Jude Fawley: Character Analysis in - Jude The Obscure

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      Sensitive child compassionately inclined towards animals and birds. The story opens when Jude Fawley is a small boy of eleven and concludes when he has not yet reached thirty. The whole novel is the portrayal of the vicissitudes of life, the trials and tribulations of Jude, and the persons who come into contact with him. Introduced to us as an orphan under the care of his great aunt who never married and reared a family of her own, Jude is portrayed as a sensitive lad who is easily overcome by feelings of distress for various causes. The departure of his schoolmaster makes him sad. His sympathy for birds and animals had received the approbation and encouragement of this schoolmaster. He gets a job of scaring away the birds that visit the cornfields of his employer to eat the corn. Being a sentimental child, compassionate towards birds, Jude allows the innocent feathered beings to dine on the products of the field which results in his dismissal. This sympathetic attitude towards our dumb fellow-beings of the world is developed in Jude and we find later on how a caged rabbit provokes his sympathy.

      Feeling of being unwanted. Naturally moody, brooding, and reflective, Jude has a feeling that he is an unwanted being in the world like the birds which he used to scare away. As he happens to be a child feeling the pricks of life long before an ordinary man would expect to, his face wears the fixity of a thoughtful child. As Hardy has put it, Jude was an ancient man in some phases of thought but other much younger than his years. Jude is the sort of person who was born to ache a good deal. The subsequent history of Jude justifies this prediction.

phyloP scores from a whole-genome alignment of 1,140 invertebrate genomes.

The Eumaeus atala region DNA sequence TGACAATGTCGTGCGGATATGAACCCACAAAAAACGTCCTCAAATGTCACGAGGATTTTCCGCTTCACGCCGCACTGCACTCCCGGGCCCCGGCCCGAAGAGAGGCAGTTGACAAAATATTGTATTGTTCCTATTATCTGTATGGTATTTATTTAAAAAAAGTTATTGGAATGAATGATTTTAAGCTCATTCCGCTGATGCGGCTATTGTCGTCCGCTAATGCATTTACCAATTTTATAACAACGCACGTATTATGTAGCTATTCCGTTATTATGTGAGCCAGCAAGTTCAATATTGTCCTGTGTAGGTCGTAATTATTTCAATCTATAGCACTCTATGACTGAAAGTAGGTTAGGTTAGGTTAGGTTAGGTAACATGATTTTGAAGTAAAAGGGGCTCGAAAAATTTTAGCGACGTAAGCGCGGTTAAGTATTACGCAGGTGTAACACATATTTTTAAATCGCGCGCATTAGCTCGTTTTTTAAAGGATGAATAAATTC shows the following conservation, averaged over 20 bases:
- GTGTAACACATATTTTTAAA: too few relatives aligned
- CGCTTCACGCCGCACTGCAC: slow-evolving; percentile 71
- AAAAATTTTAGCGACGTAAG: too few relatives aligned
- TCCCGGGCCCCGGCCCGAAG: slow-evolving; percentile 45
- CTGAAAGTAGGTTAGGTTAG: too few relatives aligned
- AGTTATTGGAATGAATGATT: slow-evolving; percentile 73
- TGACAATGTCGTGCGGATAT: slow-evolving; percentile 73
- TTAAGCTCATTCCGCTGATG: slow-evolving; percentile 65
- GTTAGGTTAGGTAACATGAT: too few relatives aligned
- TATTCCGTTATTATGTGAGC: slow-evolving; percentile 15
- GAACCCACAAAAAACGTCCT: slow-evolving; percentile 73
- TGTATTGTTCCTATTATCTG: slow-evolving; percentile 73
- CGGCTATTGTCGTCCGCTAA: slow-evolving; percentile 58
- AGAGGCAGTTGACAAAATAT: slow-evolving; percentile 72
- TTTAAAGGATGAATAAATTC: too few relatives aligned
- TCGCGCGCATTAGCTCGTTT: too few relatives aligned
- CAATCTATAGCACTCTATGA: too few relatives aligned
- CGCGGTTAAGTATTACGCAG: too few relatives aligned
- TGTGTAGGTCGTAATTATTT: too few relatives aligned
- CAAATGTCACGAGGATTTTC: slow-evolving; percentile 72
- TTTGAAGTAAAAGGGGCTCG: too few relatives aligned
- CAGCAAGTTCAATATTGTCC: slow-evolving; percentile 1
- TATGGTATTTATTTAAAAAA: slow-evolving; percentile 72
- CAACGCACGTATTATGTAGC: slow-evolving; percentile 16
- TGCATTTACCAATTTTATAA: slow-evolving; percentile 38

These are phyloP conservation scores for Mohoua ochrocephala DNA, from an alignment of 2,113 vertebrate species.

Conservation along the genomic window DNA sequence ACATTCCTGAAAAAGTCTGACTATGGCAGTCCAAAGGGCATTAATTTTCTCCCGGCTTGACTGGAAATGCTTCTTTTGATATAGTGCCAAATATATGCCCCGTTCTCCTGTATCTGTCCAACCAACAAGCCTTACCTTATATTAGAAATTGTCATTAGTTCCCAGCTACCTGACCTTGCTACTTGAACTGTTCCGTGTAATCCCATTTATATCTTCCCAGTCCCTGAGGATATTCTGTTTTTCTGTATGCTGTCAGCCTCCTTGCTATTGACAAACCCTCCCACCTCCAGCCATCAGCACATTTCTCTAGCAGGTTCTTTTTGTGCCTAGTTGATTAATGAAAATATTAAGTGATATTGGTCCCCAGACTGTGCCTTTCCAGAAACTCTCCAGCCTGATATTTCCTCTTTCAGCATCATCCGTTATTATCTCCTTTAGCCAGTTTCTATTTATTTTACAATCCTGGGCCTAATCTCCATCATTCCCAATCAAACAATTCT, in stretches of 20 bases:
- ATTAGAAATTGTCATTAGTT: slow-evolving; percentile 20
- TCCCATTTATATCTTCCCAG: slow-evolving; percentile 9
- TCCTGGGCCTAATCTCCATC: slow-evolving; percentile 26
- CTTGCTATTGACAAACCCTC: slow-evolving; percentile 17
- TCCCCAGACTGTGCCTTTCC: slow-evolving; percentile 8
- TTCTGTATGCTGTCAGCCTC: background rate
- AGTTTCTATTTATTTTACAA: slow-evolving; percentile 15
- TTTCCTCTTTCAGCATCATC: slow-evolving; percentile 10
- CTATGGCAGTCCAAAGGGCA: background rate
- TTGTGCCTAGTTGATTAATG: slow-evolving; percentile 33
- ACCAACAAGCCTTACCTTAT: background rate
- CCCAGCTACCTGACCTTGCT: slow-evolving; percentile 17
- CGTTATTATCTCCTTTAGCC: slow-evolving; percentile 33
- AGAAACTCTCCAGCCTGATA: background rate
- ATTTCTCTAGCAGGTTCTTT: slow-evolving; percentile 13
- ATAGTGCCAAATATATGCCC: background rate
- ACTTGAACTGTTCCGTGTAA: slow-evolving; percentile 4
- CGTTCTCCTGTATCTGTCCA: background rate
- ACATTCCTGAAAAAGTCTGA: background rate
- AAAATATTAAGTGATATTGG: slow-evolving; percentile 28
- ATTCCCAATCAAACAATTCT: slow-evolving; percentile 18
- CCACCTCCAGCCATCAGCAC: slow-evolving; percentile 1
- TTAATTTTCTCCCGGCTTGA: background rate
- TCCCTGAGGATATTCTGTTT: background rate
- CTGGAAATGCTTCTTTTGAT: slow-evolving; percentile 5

Frustrated in his intellectual aspirations. Jude has had a strong desire to acquire knowledge ever since his childhood and this feeling is encouraged by this schoolmaster who himself wanted to learn more. He considers the University town of Christminster to be the heavenly Jerusalem. Even when he gest a distant glimpse of the city he calls it a city of light where trees of knowledge grow in plenty. Born in a poor family Jude has to work even for his maintenance. The ardor for knowledge makes him study on his own. The quack doctor Vilbert promises to give him Greek and Latin grammar books on the condition that Jude popularises his medicinal tablets. Jude does so but the Doctor backs out of his promise. This is one of Jude's early disillusionment in life. Phillotson sends him some books and Jude goes ahead with his self-study. Even while driving the bread-cart Jude goes on reading but despite his studious bent of mind, he feels that he cannot follow the intricacies of grammar unless someone else guides him. He then reads Christian scriptures with the dream of obtaining the degree of Doctor of Divinity. He writes to several academicians of guidance in this respect. None except one replies to him and that solitary correspondent dissuades him from plunging into the channels of academic study. This frustration of his intellectual aspirations constitutes a portion of the tragedy that Jude encounters in his life.